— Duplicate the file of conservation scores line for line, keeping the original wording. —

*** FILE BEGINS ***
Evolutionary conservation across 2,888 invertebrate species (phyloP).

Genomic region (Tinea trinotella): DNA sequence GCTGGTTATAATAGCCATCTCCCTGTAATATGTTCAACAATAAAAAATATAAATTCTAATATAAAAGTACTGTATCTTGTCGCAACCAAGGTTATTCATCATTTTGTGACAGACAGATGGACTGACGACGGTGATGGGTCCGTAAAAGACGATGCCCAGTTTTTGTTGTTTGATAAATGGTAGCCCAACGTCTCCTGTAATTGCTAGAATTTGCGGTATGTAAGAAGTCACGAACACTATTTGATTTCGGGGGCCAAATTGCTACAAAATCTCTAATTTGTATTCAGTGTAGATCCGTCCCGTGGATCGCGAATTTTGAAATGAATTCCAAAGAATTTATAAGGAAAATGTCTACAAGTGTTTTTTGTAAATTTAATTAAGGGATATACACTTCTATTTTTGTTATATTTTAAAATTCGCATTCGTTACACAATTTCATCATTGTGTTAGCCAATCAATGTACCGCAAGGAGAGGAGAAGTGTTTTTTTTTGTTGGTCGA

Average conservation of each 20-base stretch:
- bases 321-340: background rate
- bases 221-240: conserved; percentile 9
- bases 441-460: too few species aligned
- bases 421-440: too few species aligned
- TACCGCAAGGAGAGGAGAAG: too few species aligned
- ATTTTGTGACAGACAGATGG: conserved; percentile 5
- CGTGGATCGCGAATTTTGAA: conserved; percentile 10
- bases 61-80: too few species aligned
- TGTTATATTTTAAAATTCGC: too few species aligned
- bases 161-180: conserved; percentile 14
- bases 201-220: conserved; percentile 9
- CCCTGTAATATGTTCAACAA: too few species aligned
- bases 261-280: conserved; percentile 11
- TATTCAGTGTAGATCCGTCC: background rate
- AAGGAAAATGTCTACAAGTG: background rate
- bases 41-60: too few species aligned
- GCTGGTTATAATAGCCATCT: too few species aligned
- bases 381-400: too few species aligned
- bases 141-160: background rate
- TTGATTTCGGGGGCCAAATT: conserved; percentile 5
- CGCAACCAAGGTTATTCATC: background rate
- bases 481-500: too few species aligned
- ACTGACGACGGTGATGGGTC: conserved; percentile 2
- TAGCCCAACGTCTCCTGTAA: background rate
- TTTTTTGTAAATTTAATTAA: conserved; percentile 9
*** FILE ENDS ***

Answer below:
Evolutionary conservation across 2,888 invertebrate species (phyloP).

Genomic region (Tinea trinotella): DNA sequence GCTGGTTATAATAGCCATCTCCCTGTAATATGTTCAACAATAAAAAATATAAATTCTAATATAAAAGTACTGTATCTTGTCGCAACCAAGGTTATTCATCATTTTGTGACAGACAGATGGACTGACGACGGTGATGGGTCCGTAAAAGACGATGCCCAGTTTTTGTTGTTTGATAAATGGTAGCCCAACGTCTCCTGTAATTGCTAGAATTTGCGGTATGTAAGAAGTCACGAACACTATTTGATTTCGGGGGCCAAATTGCTACAAAATCTCTAATTTGTATTCAGTGTAGATCCGTCCCGTGGATCGCGAATTTTGAAATGAATTCCAAAGAATTTATAAGGAAAATGTCTACAAGTGTTTTTTGTAAATTTAATTAAGGGATATACACTTCTATTTTTGTTATATTTTAAAATTCGCATTCGTTACACAATTTCATCATTGTGTTAGCCAATCAATGTACCGCAAGGAGAGGAGAAGTGTTTTTTTTTGTTGGTCGA

Average conservation of each 20-base stretch:
- bases 321-340: background rate
- bases 221-240: conserved; percentile 9
- bases 441-460: too few species aligned
- bases 421-440: too few species aligned
- TACCGCAAGGAGAGGAGAAG: too few species aligned
- ATTTTGTGACAGACAGATGG: conserved; percentile 5
- CGTGGATCGCGAATTTTGAA: conserved; percentile 10
- bases 61-80: too few species aligned
- TGTTATATTTTAAAATTCGC: too few species aligned
- bases 161-180: conserved; percentile 14
- bases 201-220: conserved; percentile 9
- CCCTGTAATATGTTCAACAA: too few species aligned
- bases 261-280: conserved; percentile 11
- TATTCAGTGTAGATCCGTCC: background rate
- AAGGAAAATGTCTACAAGTG: background rate
- bases 41-60: too few species aligned
- GCTGGTTATAATAGCCATCT: too few species aligned
- bases 381-400: too few species aligned
- bases 141-160: background rate
- TTGATTTCGGGGGCCAAATT: conserved; percentile 5
- CGCAACCAAGGTTATTCATC: background rate
- bases 481-500: too few species aligned
- ACTGACGACGGTGATGGGTC: conserved; percentile 2
- TAGCCCAACGTCTCCTGTAA: background rate
- TTTTTTGTAAATTTAATTAA: conserved; percentile 9